The above commitments are all victories for EE’s campaigning work, but they must be monitored by the media and civil society.
EE also commends the Minister and the DBE for the commitment to develop a strategy to accelerate the delivery of school infrastructure and the securing of an extra R2bn for the next two financial years to address the school infrastructure backlog.
EE congratulates the initiative of particular provinces in recognizing the importance of school libraries and in committing themselves to addressing backlogs.
The Gauteng Education Department has announced that it will be developing 790 primary school libraries as part of its literacy strategy.
The Western Cape Education Department has committed itself to building school libraries in 654 underperforming schools by the end of the 2011/2012 financial year.
Every provincial government official we have encountered speaks about the importance of a national school libraries policy to fund and guide their work.
Major concerns remain at the level of policy and implementation
In its reply to the Minister, sent on 5 July 2010, EE has raised a number of questions that must be answered if South African learners are actually going to see functional libraries in their schools:
- The National Guidelines for School Libraries and Information Services are supposed to in place by mid-2010. However, it is now July and this is yet to happen. Further, as they stand, these Guidelines read like a discussion document, provide no budget, place no obligation on schools, districts or provincial department, and fails to create posts for school librarians.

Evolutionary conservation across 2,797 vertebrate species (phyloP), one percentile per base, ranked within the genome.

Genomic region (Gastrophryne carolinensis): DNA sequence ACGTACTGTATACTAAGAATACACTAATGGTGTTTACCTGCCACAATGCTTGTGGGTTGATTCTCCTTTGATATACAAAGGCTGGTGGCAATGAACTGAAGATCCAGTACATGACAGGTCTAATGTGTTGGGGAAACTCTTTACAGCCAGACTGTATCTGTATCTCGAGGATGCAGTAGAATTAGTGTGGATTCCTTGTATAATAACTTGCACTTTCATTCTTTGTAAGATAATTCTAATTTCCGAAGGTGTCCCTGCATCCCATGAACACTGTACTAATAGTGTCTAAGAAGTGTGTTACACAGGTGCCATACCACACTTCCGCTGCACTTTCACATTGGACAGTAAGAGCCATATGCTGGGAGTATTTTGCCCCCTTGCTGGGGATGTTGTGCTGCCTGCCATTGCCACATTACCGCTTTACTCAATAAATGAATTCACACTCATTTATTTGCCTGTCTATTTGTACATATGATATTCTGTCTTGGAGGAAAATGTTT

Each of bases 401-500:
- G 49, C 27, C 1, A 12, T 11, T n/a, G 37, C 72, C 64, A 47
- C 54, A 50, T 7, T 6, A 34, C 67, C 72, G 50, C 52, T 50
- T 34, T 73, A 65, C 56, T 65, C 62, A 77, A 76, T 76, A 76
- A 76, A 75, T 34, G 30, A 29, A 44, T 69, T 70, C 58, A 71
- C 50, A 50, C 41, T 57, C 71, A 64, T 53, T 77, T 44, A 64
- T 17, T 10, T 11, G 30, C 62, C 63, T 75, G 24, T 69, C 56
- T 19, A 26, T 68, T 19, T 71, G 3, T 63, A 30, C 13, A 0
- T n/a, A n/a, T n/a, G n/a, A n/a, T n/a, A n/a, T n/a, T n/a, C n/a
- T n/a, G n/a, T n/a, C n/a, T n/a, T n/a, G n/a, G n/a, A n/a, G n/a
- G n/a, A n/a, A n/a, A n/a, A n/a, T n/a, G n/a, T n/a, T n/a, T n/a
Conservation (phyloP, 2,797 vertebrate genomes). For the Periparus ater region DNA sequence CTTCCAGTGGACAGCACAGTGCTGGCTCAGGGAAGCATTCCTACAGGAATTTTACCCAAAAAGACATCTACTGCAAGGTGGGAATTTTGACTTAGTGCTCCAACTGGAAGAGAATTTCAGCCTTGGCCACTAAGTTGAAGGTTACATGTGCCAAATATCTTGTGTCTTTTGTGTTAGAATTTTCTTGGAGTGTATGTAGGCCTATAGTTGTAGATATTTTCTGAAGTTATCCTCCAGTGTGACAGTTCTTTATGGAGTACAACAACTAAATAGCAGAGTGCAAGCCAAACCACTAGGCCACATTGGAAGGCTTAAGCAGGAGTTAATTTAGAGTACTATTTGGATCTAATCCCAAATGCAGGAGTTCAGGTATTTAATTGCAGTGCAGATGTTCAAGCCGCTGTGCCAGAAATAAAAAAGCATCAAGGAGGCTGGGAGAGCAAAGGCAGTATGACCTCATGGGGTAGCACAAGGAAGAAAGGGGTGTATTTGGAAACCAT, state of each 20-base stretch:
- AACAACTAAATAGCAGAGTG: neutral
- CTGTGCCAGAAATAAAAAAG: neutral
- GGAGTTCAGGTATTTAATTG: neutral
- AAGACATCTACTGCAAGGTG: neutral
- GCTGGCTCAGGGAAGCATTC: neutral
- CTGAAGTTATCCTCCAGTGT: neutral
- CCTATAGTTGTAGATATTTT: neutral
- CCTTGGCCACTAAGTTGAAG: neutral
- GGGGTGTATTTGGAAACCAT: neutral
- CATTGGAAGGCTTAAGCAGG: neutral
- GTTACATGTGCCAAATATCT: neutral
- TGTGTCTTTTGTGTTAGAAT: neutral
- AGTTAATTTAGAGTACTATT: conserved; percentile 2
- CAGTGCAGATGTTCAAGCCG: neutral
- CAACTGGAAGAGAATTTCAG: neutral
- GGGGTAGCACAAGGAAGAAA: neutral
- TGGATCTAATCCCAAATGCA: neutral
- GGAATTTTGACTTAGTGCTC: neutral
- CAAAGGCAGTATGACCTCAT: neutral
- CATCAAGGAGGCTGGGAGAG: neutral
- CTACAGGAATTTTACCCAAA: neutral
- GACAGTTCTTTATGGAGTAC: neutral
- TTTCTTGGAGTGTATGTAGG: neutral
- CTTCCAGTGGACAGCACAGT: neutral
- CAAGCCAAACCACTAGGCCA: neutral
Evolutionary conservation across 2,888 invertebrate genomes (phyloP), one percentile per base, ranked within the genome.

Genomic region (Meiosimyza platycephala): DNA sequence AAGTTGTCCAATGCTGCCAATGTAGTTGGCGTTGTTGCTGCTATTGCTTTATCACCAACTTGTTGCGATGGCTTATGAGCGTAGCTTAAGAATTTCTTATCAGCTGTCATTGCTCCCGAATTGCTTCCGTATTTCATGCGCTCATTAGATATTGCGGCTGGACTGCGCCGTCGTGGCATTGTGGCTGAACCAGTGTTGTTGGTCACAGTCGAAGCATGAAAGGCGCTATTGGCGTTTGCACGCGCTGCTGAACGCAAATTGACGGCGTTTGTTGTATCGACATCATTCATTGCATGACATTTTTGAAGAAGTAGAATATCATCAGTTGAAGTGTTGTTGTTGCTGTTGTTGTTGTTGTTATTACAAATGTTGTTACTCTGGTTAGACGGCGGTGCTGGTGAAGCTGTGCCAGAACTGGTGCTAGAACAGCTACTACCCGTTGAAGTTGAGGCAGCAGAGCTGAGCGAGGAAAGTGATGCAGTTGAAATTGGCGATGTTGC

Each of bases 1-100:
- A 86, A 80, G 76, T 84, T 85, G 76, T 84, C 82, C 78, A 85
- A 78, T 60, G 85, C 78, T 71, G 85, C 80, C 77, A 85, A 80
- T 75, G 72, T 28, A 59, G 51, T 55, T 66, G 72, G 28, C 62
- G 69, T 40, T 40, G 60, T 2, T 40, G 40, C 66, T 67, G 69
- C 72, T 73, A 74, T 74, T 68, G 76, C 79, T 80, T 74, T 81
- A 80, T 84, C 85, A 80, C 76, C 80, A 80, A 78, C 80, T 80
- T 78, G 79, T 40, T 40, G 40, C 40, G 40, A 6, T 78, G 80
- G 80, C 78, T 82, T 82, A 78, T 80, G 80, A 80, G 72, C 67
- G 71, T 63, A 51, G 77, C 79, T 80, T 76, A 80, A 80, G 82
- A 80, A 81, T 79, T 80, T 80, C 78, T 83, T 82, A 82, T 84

- The Minimum Norms and Standard for School Infrastructure are not yet finalized or implemented. It is vital, in terms of the constitutional right to equality, that these apply to all schools and not just new schools.
- Aspects of the NPEP concern us. On the one hand the policy speaks about “the provision of all essential spaces and facilities, including centralized libraries” and promises that all new schools will have libraries. On the other hand it promotes the undefined notion of “classroom libraries” and states that “it may not be feasible for all schools to have libraries.” The statement above suggests that this may never be feasible. This is unacceptable – we need a budgeted medium-term plan to get there.
- The Minister’s response to EE, the NPEP and the National Guidelines for School Libraries and Information Services all avoid the critical question of librarian posts. All research shows that libraries, media-centres and book collections are often wasted if not administered by an adequately trained person.
The campaign continues!
The Campaign for School Libraries will continue until all of the above are addressed. Our next actions are:
- EE will be opening a new 3,300 book library at Lavender Hill Secondary School on 14 July 2010.
- A national Fast for School Libraries – EE activists will not eat for 24 hours between 29 and 30 July 2010.
For more information Yoliswa Dwane 0213870022 / 0827335000 or firstname.lastname@example.org